17
十二月

民主議決的空襲

作者 : 雅帆   在 國際視野 A Global View

本年(2015年) 11月13日,法國巴黎發生連環恐怖襲擊,從當地時間晚上九時二十分開始,經午夜過後至翌日約零時二十分才結束,在七個公眾場所包括:足球場外、酒吧、食肆、音樂廳等,發生槍擊和自殺式爆炸,導致132人死亡和過百人受傷,有關詳情經各傳媒廣泛報導,在此不贅。翌日,「伊斯蘭國」(IS) 已承認責任,聲言繼續將法國定為襲擊目標,並擴展至英美等國。法國隨即反擊,據法國國防部消息,其空襲目標包括一個伊斯蘭國的指揮中心,內設有軍火庫、新兵招募站及訓練營等。

在英吉列海峽對岸的盟友英國,如何配合反應?怎樣預防於本土發生類似恐襲?亦引起其國民及國際社會關注。英國首相「金馬倫」(David Cameron) 並不急進,在事發後接近三星期,才採取「先安內、後攘外」的三項對策。首先,於「軍情5處」(MI5)、「軍情6處」(MI6) 及「政府通訊總部」(Government Communications Headquarters;GCHQ) 三個情報機構新增招聘合共1,900 名情報人員,將目前12,700名情報人員的總人數增加至14,600名,加速收集更快、更多、更準確的情報,防止恐怖活動發生。其次,於軍部增添兩支特種「攻擊部隊」(strike brigades),每支編制5千名軍隊成員,專責殲滅恐怖活動。其三,空襲為伊斯蘭國提供財政來源的油田,主動出擊殲滅恐怖份子。

英國國內對上述第三項政策:出動皇家空軍轟炸伊斯蘭國位處敍利亞的佔據點,意見紛紜。首相金馬倫於是向國會正式提出這項議題,於本年12月2日星期三上午十一時三十分在下議院開始辯論,經歷157名議員長達超越十小時各抒己見的激辯後,所有發言約在晚上九時三十分結束,並即時對議案投票。於國會辯論之前,在野「工黨」(Labour Party) 黨魁「郝爾彬」(Jeremy Corbyn) 極力反對遣兵空襲,批評執政「保守黨」(Conservative Party) 首相金馬倫企圖將英國拖入戰爭,做法鹵莽。然而,工黨黨內意見分歧,表態支持出兵空襲的議員亦為數不少,加上市民大眾和社會輿論的壓力,郝爾彬無奈宣怖,容許工黨議員可根據個人意願投票。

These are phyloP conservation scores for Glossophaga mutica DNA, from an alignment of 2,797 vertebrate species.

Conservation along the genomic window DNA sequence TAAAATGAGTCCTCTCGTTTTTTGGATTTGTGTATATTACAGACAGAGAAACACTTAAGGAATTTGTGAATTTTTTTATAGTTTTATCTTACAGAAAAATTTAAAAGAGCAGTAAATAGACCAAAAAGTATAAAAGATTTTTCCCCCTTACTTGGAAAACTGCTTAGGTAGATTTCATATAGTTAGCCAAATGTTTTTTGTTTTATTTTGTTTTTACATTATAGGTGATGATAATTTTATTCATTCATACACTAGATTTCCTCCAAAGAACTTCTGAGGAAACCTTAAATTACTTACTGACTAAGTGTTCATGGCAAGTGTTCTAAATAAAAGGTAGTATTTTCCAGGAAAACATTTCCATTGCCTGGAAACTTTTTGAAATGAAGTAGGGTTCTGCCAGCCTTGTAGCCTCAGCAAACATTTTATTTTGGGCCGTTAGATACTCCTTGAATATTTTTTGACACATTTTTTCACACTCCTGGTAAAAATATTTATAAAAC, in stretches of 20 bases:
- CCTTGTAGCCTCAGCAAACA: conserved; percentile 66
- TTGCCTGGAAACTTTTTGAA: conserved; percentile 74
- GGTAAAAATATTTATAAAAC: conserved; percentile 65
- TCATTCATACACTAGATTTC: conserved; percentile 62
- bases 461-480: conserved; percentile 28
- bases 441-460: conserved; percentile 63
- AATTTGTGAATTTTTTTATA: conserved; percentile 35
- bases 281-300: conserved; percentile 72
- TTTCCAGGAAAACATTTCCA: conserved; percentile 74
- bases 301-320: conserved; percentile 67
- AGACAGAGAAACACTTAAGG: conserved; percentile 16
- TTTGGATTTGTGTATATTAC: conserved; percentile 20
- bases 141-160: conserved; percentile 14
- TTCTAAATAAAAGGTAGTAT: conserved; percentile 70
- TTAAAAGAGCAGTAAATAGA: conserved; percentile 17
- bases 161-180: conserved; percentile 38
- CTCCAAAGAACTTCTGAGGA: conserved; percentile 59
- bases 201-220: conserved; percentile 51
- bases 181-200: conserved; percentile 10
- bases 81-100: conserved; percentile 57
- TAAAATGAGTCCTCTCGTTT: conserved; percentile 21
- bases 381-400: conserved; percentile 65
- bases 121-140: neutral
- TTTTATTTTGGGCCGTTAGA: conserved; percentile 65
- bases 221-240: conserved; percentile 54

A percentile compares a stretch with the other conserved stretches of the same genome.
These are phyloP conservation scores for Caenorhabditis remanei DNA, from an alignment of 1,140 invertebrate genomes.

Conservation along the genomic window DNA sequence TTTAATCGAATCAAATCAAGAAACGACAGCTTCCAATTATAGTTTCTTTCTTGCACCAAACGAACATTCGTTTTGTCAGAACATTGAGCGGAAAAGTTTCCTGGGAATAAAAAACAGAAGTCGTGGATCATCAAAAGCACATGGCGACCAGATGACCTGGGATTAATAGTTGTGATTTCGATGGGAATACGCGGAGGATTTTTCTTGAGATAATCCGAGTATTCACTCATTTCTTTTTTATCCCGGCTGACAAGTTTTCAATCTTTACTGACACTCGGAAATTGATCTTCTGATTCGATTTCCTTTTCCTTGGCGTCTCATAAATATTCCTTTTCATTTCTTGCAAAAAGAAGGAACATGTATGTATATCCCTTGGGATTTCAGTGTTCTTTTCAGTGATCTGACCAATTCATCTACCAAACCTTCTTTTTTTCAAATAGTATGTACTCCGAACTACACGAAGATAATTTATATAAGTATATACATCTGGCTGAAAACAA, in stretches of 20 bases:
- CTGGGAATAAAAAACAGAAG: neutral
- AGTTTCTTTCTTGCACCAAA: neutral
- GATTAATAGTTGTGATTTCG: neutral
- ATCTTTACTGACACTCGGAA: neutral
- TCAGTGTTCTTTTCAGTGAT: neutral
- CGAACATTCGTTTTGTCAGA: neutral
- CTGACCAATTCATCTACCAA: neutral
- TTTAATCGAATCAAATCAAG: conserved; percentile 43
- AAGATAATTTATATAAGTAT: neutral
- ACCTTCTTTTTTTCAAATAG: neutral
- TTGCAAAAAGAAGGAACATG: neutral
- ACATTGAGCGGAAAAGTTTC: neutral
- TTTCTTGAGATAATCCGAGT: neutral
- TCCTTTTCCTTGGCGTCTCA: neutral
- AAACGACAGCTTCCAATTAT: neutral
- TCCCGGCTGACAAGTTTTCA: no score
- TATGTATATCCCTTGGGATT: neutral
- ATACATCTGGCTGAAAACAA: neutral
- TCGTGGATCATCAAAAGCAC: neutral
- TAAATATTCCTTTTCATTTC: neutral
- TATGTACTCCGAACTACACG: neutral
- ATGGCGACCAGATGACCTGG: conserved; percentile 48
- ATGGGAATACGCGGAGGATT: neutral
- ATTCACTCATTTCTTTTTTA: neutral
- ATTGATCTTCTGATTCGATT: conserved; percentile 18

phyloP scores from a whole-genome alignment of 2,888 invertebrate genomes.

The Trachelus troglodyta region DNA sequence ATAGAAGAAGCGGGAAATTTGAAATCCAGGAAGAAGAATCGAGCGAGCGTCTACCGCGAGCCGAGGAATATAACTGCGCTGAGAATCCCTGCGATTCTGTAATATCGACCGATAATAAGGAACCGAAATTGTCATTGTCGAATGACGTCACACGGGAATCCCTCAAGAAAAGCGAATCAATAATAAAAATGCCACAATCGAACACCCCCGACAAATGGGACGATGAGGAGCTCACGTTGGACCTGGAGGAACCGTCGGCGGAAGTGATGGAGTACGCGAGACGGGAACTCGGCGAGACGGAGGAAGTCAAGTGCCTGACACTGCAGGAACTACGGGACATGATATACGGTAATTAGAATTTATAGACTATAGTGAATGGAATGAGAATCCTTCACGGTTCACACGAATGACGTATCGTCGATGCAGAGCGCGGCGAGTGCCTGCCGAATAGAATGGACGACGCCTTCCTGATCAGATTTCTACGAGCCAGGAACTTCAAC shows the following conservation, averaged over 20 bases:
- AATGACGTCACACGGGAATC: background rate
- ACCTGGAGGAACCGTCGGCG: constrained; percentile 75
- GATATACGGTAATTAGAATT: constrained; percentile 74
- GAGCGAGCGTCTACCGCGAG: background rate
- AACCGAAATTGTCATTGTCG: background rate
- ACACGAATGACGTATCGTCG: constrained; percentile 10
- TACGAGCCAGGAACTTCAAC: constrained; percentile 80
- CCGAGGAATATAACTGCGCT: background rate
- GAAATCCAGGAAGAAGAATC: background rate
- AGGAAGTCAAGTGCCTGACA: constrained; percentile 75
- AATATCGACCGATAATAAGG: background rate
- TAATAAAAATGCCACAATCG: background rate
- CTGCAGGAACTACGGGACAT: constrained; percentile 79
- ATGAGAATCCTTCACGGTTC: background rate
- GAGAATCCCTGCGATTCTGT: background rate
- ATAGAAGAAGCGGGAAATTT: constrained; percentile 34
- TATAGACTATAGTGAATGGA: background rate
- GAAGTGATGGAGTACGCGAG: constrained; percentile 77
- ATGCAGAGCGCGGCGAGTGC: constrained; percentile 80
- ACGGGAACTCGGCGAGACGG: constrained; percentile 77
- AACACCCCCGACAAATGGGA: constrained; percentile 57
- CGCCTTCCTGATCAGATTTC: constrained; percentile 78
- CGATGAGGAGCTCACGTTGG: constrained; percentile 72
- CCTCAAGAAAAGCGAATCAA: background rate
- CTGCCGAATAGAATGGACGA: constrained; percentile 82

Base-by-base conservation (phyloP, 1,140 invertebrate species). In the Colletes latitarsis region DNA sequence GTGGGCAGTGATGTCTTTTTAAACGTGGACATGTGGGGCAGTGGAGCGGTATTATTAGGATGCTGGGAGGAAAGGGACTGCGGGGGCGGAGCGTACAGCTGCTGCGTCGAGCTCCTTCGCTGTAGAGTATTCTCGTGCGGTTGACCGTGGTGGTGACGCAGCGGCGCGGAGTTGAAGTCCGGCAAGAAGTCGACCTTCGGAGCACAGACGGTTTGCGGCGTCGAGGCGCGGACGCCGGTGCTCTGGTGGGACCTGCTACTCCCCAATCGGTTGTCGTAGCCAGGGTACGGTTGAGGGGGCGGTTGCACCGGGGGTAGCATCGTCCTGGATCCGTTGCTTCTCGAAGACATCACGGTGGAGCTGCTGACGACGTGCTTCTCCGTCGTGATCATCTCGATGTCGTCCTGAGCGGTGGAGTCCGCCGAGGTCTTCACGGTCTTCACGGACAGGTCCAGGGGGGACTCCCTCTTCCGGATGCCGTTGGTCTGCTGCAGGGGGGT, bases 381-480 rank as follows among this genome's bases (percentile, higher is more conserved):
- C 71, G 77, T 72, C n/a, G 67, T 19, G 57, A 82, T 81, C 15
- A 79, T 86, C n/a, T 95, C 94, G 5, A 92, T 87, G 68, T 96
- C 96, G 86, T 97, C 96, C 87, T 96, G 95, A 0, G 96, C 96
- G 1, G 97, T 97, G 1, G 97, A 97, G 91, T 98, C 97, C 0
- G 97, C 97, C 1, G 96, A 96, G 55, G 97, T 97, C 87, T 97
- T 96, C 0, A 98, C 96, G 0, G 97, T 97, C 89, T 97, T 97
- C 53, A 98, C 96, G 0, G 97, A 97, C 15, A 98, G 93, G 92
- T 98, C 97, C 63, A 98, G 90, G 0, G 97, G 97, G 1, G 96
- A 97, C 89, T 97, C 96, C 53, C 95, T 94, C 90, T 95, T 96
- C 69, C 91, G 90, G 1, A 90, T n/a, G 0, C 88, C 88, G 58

雅帆並不打算討論英國應否空襲伊斯蘭國的理據及其成效,卻有興趣聚焦瞭解該議案在英國國會的辯論過程和投票結果,與及所帶來的啟示和經驗,容或可堪學習與借鑑。

這項議案的寶貴經驗有二:其一,就是議員可享有免於政黨限制的「自主投票自由」。根據投票結果顯示,議案獲得:397票贊成;223票反對,以多出174票的大比數通過參與國際空襲行動。

其中贊成票包括:保守黨313票;工黨66票;自由民主黨 (Liberal Democratic Party) 6票;民主統一黨 (Democratic Unionist Party) 8票;阿爾斯特統一黨 (Ulster Unionist Party) 2票;英國獨立黨 (United Kingdom Independence Party) 1票;不隸屬任何政黨的獨立人士 (Independent) 1票。反對票則包括:工黨153票;蘇格蘭民族黨 (Scottish National Party) 55票;保守黨7票;社會民主工黨 (Social Democratic and Labour Party) 3票;自由民主黨2票;威爾斯民族黨 (Plaid Cymru) 2票;綠黨 (Green Party) 1票。另外有4名負責點票的議員 (包括兩名保守黨、一名蘇格蘭民族黨和一名威爾斯民族黨議員) 沒有投票。

從政黨背景分析兩大政黨的國會議員之投票取態,執政保守黨雖然穩守313票(佔該黨投票總數97.8%)的大多數贊成票,也有極少數的7名黨員(佔該黨投票總數2.2%)投下反對票。相對地,在野工黨雖然堅持153票(佔該黨投票總數69.86%)的大多數仍屬反對票,卻有為數不少的66名黨員(該黨投票總數30.14%)投下贊成票,兩者大約是七對三之比。再者,投下贊成票的在野工黨議員當中,竟包括11名黨內地位顯赫的「影子內閣成員」(Shadow Cabinet Members) 倒戈相向,譬如副黨魁「瓦特森」(Tom Watson, Deputy Leader of Labour Party)、影子外相「彭浩禮」(Hilary Benn, Shadow Secretary of State for Foreign and Commonwealth Affairs) 、影子國防大臣「伊格爾」(Maria Eagle, Shadow Secretary of State for Defence) 等。由此證明,英國國會議員可根據個人的良知信念和選區的民意取向而「自主投票」,不受所屬政黨的約束。

寶貴經驗其二,就是議員可享有免於政黨限制的「自主發言自由」。當辯論進入最後階段,在野工黨影子外相彭浩禮倒戈的總結發言,呼籲全體議員,包括在野反對派的議員,投票支持執政保守黨提出的空襲伊斯蘭國議案。傳聞他在出席會議期間,即場撰寫全篇講稿,情辭懇切,文章焦點最後兩段,尤其發人深省,鏗鏘有聲,引述如下:

【引述開始】